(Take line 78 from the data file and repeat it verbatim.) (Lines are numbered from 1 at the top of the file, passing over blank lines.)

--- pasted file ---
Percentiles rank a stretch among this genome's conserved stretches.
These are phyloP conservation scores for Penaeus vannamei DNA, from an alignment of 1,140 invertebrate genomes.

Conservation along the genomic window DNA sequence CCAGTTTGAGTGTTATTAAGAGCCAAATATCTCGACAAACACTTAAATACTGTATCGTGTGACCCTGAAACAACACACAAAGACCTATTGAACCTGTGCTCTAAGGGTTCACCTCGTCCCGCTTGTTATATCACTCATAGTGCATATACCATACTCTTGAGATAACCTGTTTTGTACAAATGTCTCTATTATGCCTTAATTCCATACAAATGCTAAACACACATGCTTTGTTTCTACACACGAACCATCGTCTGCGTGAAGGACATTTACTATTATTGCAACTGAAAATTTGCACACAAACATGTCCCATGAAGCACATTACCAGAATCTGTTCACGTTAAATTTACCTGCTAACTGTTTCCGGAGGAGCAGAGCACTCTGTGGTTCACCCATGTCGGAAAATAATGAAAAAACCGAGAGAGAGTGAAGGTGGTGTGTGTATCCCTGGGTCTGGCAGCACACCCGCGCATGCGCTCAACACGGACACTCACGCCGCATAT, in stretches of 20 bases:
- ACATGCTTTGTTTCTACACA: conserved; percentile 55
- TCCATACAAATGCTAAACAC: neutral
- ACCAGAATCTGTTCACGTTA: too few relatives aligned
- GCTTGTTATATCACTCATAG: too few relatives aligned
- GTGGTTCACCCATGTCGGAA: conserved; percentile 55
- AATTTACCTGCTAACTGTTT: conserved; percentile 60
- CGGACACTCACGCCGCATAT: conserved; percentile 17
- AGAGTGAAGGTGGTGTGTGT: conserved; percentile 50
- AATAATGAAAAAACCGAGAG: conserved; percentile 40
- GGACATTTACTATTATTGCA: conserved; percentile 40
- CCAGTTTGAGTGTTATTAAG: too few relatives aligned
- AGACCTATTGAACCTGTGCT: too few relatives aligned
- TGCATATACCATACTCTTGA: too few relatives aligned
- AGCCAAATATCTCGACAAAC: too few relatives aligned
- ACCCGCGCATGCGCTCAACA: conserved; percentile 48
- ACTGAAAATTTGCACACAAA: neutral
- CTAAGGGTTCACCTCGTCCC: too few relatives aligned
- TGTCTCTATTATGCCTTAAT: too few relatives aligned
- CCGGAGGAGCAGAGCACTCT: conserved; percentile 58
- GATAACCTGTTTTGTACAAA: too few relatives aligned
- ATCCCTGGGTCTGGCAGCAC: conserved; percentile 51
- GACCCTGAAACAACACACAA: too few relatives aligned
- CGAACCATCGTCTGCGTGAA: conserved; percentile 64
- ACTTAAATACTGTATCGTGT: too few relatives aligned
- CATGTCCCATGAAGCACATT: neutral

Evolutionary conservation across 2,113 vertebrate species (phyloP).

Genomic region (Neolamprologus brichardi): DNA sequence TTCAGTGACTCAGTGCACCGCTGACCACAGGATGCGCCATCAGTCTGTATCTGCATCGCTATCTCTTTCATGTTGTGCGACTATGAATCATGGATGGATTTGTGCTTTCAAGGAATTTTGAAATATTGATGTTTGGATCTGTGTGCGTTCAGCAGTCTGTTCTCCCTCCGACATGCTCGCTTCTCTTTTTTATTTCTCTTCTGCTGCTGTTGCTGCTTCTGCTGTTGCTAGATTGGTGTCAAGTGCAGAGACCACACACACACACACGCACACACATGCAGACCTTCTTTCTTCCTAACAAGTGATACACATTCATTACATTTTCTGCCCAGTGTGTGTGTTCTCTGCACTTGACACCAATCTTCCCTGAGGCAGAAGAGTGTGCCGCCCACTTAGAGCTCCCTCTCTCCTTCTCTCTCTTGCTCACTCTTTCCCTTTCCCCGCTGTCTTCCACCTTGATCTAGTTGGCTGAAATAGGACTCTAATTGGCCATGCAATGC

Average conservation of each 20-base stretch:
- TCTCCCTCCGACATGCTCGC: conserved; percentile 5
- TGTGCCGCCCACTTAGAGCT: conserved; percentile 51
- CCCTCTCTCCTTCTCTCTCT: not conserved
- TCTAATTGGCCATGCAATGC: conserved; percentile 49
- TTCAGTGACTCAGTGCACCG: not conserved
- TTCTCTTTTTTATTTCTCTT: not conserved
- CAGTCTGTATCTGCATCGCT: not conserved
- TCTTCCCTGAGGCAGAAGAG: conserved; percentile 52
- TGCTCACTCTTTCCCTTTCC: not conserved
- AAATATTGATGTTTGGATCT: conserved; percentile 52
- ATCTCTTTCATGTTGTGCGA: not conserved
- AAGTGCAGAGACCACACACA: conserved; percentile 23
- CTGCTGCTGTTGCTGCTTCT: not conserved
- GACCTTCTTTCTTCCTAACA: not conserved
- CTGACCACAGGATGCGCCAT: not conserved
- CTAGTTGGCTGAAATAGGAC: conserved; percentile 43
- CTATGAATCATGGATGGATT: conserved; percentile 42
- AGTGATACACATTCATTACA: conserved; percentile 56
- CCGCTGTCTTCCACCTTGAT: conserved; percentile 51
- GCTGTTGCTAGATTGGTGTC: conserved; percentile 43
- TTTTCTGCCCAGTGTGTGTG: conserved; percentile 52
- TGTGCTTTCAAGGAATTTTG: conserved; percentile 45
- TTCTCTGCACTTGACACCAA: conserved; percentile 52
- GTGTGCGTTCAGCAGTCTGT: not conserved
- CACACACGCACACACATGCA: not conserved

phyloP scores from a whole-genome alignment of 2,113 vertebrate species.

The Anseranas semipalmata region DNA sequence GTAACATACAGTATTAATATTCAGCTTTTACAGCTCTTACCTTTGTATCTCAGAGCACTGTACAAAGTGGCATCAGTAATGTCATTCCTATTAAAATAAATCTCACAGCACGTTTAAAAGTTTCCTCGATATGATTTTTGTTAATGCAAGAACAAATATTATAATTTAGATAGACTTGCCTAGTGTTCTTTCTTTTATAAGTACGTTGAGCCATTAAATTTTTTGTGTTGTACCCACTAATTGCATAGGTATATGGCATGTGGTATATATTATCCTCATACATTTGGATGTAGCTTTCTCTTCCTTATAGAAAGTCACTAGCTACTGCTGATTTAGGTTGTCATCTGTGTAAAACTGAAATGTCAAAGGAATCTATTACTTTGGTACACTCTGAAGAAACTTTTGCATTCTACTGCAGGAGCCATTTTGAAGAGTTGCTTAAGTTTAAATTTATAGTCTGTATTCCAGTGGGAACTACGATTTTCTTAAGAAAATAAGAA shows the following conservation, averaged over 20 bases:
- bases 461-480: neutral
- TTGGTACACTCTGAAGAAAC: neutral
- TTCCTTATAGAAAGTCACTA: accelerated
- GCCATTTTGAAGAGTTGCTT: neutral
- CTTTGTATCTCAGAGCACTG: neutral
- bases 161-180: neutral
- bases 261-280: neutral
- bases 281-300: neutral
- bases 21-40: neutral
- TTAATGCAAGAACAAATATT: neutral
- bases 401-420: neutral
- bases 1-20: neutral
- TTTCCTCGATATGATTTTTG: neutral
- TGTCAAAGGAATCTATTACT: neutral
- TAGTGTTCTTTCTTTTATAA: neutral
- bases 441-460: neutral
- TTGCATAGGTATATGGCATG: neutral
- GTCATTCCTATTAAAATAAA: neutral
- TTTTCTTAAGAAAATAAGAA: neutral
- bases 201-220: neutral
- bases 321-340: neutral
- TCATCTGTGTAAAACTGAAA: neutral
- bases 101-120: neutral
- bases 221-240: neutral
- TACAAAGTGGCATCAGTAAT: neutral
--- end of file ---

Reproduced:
- bases 201-220: neutral